Total silver physical demand stood at 1.07 billion ounces in 2014, the fourth highest level recorded since 1990, but a 4 percent decline from the 2013 total. A main factor in the decrease in physical demand was a fall in coin and bar demand from 2013, which had been a record year.
The largest component of physical silver demand, industrial applications, which accounted for 56 percent of total physical silver demand, was marginally lower by 0.5 percent. On a regional basis, a modest increase in industrial demand in developing countries, led by 4 percent growth in China and Taiwan, was offset by weaker demand in advanced countries in 2014. This marks the fifth consecutive year of Chinese industrial demand growth. Last year’s industrial demand total for Taiwan was 23 percent above their 2009 figure.
Silver demand for photovoltaic applications rose 7 percent in 2014 while silver demand for ethylene oxide (EO) grew 6 percent. On the latter, GFMS estimates that 128.6 million ounces (Moz) of silver resided in EO plants around the word at year-end, equivalent to 15 percent of last year’s total mine production. Additionally, brazing alloy and soldering demand increased by 3 Moz in 2014. Photography demand slid by 5 percent in 2014, experiencing its slowest pace of decline since 1999.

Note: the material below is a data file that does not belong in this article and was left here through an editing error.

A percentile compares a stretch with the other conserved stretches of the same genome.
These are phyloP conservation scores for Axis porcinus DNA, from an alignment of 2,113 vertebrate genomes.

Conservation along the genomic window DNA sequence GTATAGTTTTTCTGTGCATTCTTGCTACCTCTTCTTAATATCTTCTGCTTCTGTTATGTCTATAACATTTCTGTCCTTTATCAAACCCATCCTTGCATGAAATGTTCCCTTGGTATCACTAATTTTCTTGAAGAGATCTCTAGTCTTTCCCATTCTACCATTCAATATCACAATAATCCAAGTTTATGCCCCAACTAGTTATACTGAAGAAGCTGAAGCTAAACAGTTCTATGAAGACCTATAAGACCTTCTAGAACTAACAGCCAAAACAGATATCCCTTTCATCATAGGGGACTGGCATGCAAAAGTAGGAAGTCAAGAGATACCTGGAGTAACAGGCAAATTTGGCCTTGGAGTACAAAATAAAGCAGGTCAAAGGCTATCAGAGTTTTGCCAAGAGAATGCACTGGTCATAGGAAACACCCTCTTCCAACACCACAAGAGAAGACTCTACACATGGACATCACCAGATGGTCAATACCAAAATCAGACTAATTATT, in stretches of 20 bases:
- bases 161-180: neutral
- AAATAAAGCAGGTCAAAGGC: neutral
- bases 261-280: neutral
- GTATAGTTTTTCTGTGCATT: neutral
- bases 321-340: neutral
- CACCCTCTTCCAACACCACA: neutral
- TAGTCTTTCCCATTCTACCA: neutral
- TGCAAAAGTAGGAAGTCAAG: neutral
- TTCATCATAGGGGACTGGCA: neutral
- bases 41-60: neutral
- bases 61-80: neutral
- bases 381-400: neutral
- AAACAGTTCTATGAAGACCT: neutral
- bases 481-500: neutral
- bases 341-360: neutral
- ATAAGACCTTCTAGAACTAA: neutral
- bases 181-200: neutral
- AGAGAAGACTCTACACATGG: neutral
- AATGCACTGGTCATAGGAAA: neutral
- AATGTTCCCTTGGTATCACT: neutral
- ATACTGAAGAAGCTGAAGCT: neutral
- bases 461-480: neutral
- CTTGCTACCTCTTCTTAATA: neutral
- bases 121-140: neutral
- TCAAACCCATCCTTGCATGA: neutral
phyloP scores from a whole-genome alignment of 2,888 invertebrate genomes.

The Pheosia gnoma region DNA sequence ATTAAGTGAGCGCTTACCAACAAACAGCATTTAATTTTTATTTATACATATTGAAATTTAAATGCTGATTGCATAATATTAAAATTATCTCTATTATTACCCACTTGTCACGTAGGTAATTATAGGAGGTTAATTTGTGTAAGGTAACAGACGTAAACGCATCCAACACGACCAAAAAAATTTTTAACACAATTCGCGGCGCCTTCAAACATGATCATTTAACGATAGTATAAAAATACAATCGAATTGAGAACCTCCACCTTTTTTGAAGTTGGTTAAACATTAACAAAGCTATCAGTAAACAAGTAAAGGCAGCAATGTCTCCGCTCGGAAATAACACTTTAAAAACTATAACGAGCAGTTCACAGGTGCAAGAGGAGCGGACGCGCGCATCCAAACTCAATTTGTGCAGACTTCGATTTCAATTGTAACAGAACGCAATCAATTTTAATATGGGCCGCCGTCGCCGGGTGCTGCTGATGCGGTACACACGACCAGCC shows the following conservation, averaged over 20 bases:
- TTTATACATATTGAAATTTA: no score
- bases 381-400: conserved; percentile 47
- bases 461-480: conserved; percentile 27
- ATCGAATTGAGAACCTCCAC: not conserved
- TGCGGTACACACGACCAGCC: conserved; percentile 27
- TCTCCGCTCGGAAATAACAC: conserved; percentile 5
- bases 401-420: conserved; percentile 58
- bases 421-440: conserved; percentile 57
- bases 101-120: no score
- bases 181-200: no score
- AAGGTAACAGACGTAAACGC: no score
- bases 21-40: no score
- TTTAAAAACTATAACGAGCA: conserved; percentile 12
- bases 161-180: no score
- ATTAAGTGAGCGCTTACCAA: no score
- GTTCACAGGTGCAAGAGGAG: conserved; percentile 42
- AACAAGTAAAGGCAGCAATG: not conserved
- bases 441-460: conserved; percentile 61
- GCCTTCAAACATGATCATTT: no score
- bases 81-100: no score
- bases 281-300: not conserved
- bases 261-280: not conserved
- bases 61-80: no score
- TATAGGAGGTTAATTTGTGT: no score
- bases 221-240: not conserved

Globally, silver jewelry fabrication had a second consecutive year of growth, increasing 1.5 percent to achieve a new record. This was a reflection of high levels of restocking and a strong performance from India, which surged 47 percent from 2013 levels. Gains were also noted in Europe, up 9.3 percent, and North America, up 2.2 percent. Total silverware fabrication rose 3 percent to levels not seen since 2006, primarily due to a 20 percent increase in demand from the Indian Subcontinent
Material and statistics in this section were adapted in part from the Silver Institute’s World Silver Survey 2015.